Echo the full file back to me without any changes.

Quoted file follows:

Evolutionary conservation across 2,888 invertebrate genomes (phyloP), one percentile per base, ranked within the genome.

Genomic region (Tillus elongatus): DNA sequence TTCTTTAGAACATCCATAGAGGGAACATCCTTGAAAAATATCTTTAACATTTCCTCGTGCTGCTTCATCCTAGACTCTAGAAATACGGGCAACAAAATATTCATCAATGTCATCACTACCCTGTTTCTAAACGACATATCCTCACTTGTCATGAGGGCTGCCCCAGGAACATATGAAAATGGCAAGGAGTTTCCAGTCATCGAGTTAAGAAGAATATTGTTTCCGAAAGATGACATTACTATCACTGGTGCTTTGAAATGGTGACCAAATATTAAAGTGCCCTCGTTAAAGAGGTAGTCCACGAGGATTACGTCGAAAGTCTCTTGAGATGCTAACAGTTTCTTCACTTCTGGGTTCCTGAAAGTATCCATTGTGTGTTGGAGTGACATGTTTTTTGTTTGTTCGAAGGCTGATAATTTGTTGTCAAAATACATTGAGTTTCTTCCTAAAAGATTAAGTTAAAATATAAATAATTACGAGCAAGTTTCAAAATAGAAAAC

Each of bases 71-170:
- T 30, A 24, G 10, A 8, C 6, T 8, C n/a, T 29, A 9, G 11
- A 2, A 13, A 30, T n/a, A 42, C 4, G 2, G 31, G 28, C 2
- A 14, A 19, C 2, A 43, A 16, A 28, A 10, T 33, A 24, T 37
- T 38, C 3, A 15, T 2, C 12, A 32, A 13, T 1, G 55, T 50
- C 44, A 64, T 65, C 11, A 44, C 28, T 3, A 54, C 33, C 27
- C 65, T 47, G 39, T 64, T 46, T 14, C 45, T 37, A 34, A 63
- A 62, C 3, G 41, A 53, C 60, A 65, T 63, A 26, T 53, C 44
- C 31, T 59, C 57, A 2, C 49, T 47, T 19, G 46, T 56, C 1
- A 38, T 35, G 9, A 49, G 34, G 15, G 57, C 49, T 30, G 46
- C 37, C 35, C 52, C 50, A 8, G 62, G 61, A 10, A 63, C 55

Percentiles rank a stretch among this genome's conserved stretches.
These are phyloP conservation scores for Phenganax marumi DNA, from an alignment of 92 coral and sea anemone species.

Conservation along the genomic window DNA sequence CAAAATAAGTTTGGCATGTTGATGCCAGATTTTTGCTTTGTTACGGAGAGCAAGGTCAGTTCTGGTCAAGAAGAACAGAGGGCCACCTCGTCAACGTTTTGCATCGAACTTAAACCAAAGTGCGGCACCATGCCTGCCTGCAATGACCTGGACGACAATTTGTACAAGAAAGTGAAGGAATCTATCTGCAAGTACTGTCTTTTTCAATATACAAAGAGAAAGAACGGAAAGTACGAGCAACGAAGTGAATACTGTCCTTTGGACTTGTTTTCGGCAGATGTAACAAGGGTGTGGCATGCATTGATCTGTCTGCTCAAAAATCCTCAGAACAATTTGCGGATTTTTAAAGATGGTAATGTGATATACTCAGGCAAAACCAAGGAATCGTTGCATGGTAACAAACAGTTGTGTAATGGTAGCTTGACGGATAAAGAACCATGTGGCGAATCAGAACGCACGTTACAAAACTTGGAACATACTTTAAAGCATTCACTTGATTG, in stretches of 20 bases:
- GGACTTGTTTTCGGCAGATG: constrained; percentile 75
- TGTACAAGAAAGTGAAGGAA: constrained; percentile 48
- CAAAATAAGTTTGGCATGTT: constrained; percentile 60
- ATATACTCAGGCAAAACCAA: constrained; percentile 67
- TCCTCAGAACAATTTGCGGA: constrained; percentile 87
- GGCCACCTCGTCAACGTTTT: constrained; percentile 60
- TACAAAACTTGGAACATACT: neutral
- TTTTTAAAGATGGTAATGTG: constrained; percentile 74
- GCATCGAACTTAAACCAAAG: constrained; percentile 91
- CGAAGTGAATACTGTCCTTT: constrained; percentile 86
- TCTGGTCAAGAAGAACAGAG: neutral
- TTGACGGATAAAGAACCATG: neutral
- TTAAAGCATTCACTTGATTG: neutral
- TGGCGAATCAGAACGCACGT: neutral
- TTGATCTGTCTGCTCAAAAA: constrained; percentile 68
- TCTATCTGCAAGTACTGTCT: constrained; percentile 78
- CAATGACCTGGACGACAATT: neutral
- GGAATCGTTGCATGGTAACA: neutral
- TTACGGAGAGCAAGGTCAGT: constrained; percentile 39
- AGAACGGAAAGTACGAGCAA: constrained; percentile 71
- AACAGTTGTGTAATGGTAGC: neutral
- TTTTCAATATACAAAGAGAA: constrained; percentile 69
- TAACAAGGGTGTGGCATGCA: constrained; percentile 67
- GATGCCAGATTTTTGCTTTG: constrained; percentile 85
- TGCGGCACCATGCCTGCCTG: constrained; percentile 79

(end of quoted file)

Evolutionary conservation across 2,888 invertebrate genomes (phyloP), one percentile per base, ranked within the genome.

Genomic region (Tillus elongatus): DNA sequence TTCTTTAGAACATCCATAGAGGGAACATCCTTGAAAAATATCTTTAACATTTCCTCGTGCTGCTTCATCCTAGACTCTAGAAATACGGGCAACAAAATATTCATCAATGTCATCACTACCCTGTTTCTAAACGACATATCCTCACTTGTCATGAGGGCTGCCCCAGGAACATATGAAAATGGCAAGGAGTTTCCAGTCATCGAGTTAAGAAGAATATTGTTTCCGAAAGATGACATTACTATCACTGGTGCTTTGAAATGGTGACCAAATATTAAAGTGCCCTCGTTAAAGAGGTAGTCCACGAGGATTACGTCGAAAGTCTCTTGAGATGCTAACAGTTTCTTCACTTCTGGGTTCCTGAAAGTATCCATTGTGTGTTGGAGTGACATGTTTTTTGTTTGTTCGAAGGCTGATAATTTGTTGTCAAAATACATTGAGTTTCTTCCTAAAAGATTAAGTTAAAATATAAATAATTACGAGCAAGTTTCAAAATAGAAAAC

Each of bases 71-170:
- T 30, A 24, G 10, A 8, C 6, T 8, C n/a, T 29, A 9, G 11
- A 2, A 13, A 30, T n/a, A 42, C 4, G 2, G 31, G 28, C 2
- A 14, A 19, C 2, A 43, A 16, A 28, A 10, T 33, A 24, T 37
- T 38, C 3, A 15, T 2, C 12, A 32, A 13, T 1, G 55, T 50
- C 44, A 64, T 65, C 11, A 44, C 28, T 3, A 54, C 33, C 27
- C 65, T 47, G 39, T 64, T 46, T 14, C 45, T 37, A 34, A 63
- A 62, C 3, G 41, A 53, C 60, A 65, T 63, A 26, T 53, C 44
- C 31, T 59, C 57, A 2, C 49, T 47, T 19, G 46, T 56, C 1
- A 38, T 35, G 9, A 49, G 34, G 15, G 57, C 49, T 30, G 46
- C 37, C 35, C 52, C 50, A 8, G 62, G 61, A 10, A 63, C 55

Percentiles rank a stretch among this genome's conserved stretches.
These are phyloP conservation scores for Phenganax marumi DNA, from an alignment of 92 coral and sea anemone species.

Conservation along the genomic window DNA sequence CAAAATAAGTTTGGCATGTTGATGCCAGATTTTTGCTTTGTTACGGAGAGCAAGGTCAGTTCTGGTCAAGAAGAACAGAGGGCCACCTCGTCAACGTTTTGCATCGAACTTAAACCAAAGTGCGGCACCATGCCTGCCTGCAATGACCTGGACGACAATTTGTACAAGAAAGTGAAGGAATCTATCTGCAAGTACTGTCTTTTTCAATATACAAAGAGAAAGAACGGAAAGTACGAGCAACGAAGTGAATACTGTCCTTTGGACTTGTTTTCGGCAGATGTAACAAGGGTGTGGCATGCATTGATCTGTCTGCTCAAAAATCCTCAGAACAATTTGCGGATTTTTAAAGATGGTAATGTGATATACTCAGGCAAAACCAAGGAATCGTTGCATGGTAACAAACAGTTGTGTAATGGTAGCTTGACGGATAAAGAACCATGTGGCGAATCAGAACGCACGTTACAAAACTTGGAACATACTTTAAAGCATTCACTTGATTG, in stretches of 20 bases:
- GGACTTGTTTTCGGCAGATG: constrained; percentile 75
- TGTACAAGAAAGTGAAGGAA: constrained; percentile 48
- CAAAATAAGTTTGGCATGTT: constrained; percentile 60
- ATATACTCAGGCAAAACCAA: constrained; percentile 67
- TCCTCAGAACAATTTGCGGA: constrained; percentile 87
- GGCCACCTCGTCAACGTTTT: constrained; percentile 60
- TACAAAACTTGGAACATACT: neutral
- TTTTTAAAGATGGTAATGTG: constrained; percentile 74
- GCATCGAACTTAAACCAAAG: constrained; percentile 91
- CGAAGTGAATACTGTCCTTT: constrained; percentile 86
- TCTGGTCAAGAAGAACAGAG: neutral
- TTGACGGATAAAGAACCATG: neutral
- TTAAAGCATTCACTTGATTG: neutral
- TGGCGAATCAGAACGCACGT: neutral
- TTGATCTGTCTGCTCAAAAA: constrained; percentile 68
- TCTATCTGCAAGTACTGTCT: constrained; percentile 78
- CAATGACCTGGACGACAATT: neutral
- GGAATCGTTGCATGGTAACA: neutral
- TTACGGAGAGCAAGGTCAGT: constrained; percentile 39
- AGAACGGAAAGTACGAGCAA: constrained; percentile 71
- AACAGTTGTGTAATGGTAGC: neutral
- TTTTCAATATACAAAGAGAA: constrained; percentile 69
- TAACAAGGGTGTGGCATGCA: constrained; percentile 67
- GATGCCAGATTTTTGCTTTG: constrained; percentile 85
- TGCGGCACCATGCCTGCCTG: constrained; percentile 79